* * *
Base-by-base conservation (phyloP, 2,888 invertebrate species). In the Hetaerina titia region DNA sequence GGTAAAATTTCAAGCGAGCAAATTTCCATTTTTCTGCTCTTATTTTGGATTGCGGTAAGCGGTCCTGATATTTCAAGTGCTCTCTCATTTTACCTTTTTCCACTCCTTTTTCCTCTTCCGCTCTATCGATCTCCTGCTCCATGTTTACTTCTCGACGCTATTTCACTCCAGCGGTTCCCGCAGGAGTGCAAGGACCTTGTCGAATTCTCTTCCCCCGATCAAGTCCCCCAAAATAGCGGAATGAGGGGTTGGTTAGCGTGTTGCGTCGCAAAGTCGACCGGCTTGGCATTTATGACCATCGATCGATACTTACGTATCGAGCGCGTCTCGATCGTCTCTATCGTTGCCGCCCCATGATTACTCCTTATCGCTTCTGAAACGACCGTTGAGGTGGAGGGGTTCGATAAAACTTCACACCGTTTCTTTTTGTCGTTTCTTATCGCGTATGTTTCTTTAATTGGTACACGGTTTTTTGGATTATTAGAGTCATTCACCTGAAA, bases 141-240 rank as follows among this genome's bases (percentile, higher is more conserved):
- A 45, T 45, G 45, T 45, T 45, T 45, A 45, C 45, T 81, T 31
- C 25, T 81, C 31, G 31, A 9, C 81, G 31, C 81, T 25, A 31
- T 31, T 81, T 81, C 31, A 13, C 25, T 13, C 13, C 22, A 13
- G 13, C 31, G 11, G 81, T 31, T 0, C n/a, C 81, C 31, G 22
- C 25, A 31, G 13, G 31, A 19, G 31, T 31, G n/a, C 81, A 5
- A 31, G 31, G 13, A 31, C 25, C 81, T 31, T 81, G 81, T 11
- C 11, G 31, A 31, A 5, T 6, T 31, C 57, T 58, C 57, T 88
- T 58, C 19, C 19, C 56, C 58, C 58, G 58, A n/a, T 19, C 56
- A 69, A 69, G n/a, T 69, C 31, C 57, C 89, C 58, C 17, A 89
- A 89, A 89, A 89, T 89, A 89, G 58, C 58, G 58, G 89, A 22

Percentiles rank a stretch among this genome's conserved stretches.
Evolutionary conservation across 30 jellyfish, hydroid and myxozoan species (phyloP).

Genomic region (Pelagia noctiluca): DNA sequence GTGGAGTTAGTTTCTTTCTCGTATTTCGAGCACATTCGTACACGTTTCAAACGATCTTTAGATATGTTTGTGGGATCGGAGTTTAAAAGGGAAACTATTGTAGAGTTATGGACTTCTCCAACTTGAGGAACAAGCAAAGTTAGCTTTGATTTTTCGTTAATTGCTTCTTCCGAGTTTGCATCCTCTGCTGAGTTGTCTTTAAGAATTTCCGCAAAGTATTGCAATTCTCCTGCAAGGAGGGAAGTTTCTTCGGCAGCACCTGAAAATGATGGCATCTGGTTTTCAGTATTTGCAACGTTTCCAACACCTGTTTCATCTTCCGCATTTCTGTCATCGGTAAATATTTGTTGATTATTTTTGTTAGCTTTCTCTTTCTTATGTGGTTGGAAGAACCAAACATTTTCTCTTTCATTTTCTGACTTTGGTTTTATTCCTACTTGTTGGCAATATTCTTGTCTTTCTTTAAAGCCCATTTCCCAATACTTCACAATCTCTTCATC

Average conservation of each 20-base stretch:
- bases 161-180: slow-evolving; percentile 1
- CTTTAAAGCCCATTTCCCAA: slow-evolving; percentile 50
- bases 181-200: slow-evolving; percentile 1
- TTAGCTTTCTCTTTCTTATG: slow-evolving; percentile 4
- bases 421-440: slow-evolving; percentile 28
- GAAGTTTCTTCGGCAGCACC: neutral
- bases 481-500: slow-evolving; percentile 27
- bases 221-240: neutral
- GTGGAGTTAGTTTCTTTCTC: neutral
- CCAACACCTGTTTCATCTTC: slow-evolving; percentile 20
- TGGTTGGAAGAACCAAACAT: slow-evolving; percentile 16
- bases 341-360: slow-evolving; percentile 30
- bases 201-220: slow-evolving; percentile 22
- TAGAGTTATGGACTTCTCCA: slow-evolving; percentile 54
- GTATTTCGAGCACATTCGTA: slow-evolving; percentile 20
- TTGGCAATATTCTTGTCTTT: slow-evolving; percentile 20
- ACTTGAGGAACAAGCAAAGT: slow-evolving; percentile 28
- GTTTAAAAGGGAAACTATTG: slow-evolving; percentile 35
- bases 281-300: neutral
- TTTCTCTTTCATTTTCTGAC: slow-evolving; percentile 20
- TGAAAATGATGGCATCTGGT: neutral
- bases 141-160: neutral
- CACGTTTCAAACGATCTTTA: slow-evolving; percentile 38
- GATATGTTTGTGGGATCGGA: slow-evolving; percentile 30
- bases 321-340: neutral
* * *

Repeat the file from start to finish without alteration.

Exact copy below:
Base-by-base conservation (phyloP, 2,888 invertebrate species). In the Hetaerina titia region DNA sequence GGTAAAATTTCAAGCGAGCAAATTTCCATTTTTCTGCTCTTATTTTGGATTGCGGTAAGCGGTCCTGATATTTCAAGTGCTCTCTCATTTTACCTTTTTCCACTCCTTTTTCCTCTTCCGCTCTATCGATCTCCTGCTCCATGTTTACTTCTCGACGCTATTTCACTCCAGCGGTTCCCGCAGGAGTGCAAGGACCTTGTCGAATTCTCTTCCCCCGATCAAGTCCCCCAAAATAGCGGAATGAGGGGTTGGTTAGCGTGTTGCGTCGCAAAGTCGACCGGCTTGGCATTTATGACCATCGATCGATACTTACGTATCGAGCGCGTCTCGATCGTCTCTATCGTTGCCGCCCCATGATTACTCCTTATCGCTTCTGAAACGACCGTTGAGGTGGAGGGGTTCGATAAAACTTCACACCGTTTCTTTTTGTCGTTTCTTATCGCGTATGTTTCTTTAATTGGTACACGGTTTTTTGGATTATTAGAGTCATTCACCTGAAA, bases 141-240 rank as follows among this genome's bases (percentile, higher is more conserved):
- A 45, T 45, G 45, T 45, T 45, T 45, A 45, C 45, T 81, T 31
- C 25, T 81, C 31, G 31, A 9, C 81, G 31, C 81, T 25, A 31
- T 31, T 81, T 81, C 31, A 13, C 25, T 13, C 13, C 22, A 13
- G 13, C 31, G 11, G 81, T 31, T 0, C n/a, C 81, C 31, G 22
- C 25, A 31, G 13, G 31, A 19, G 31, T 31, G n/a, C 81, A 5
- A 31, G 31, G 13, A 31, C 25, C 81, T 31, T 81, G 81, T 11
- C 11, G 31, A 31, A 5, T 6, T 31, C 57, T 58, C 57, T 88
- T 58, C 19, C 19, C 56, C 58, C 58, G 58, A n/a, T 19, C 56
- A 69, A 69, G n/a, T 69, C 31, C 57, C 89, C 58, C 17, A 89
- A 89, A 89, A 89, T 89, A 89, G 58, C 58, G 58, G 89, A 22

Percentiles rank a stretch among this genome's conserved stretches.
Evolutionary conservation across 30 jellyfish, hydroid and myxozoan species (phyloP).

Genomic region (Pelagia noctiluca): DNA sequence GTGGAGTTAGTTTCTTTCTCGTATTTCGAGCACATTCGTACACGTTTCAAACGATCTTTAGATATGTTTGTGGGATCGGAGTTTAAAAGGGAAACTATTGTAGAGTTATGGACTTCTCCAACTTGAGGAACAAGCAAAGTTAGCTTTGATTTTTCGTTAATTGCTTCTTCCGAGTTTGCATCCTCTGCTGAGTTGTCTTTAAGAATTTCCGCAAAGTATTGCAATTCTCCTGCAAGGAGGGAAGTTTCTTCGGCAGCACCTGAAAATGATGGCATCTGGTTTTCAGTATTTGCAACGTTTCCAACACCTGTTTCATCTTCCGCATTTCTGTCATCGGTAAATATTTGTTGATTATTTTTGTTAGCTTTCTCTTTCTTATGTGGTTGGAAGAACCAAACATTTTCTCTTTCATTTTCTGACTTTGGTTTTATTCCTACTTGTTGGCAATATTCTTGTCTTTCTTTAAAGCCCATTTCCCAATACTTCACAATCTCTTCATC

Average conservation of each 20-base stretch:
- bases 161-180: slow-evolving; percentile 1
- CTTTAAAGCCCATTTCCCAA: slow-evolving; percentile 50
- bases 181-200: slow-evolving; percentile 1
- TTAGCTTTCTCTTTCTTATG: slow-evolving; percentile 4
- bases 421-440: slow-evolving; percentile 28
- GAAGTTTCTTCGGCAGCACC: neutral
- bases 481-500: slow-evolving; percentile 27
- bases 221-240: neutral
- GTGGAGTTAGTTTCTTTCTC: neutral
- CCAACACCTGTTTCATCTTC: slow-evolving; percentile 20
- TGGTTGGAAGAACCAAACAT: slow-evolving; percentile 16
- bases 341-360: slow-evolving; percentile 30
- bases 201-220: slow-evolving; percentile 22
- TAGAGTTATGGACTTCTCCA: slow-evolving; percentile 54
- GTATTTCGAGCACATTCGTA: slow-evolving; percentile 20
- TTGGCAATATTCTTGTCTTT: slow-evolving; percentile 20
- ACTTGAGGAACAAGCAAAGT: slow-evolving; percentile 28
- GTTTAAAAGGGAAACTATTG: slow-evolving; percentile 35
- bases 281-300: neutral
- TTTCTCTTTCATTTTCTGAC: slow-evolving; percentile 20
- TGAAAATGATGGCATCTGGT: neutral
- bases 141-160: neutral
- CACGTTTCAAACGATCTTTA: slow-evolving; percentile 38
- GATATGTTTGTGGGATCGGA: slow-evolving; percentile 30
- bases 321-340: neutral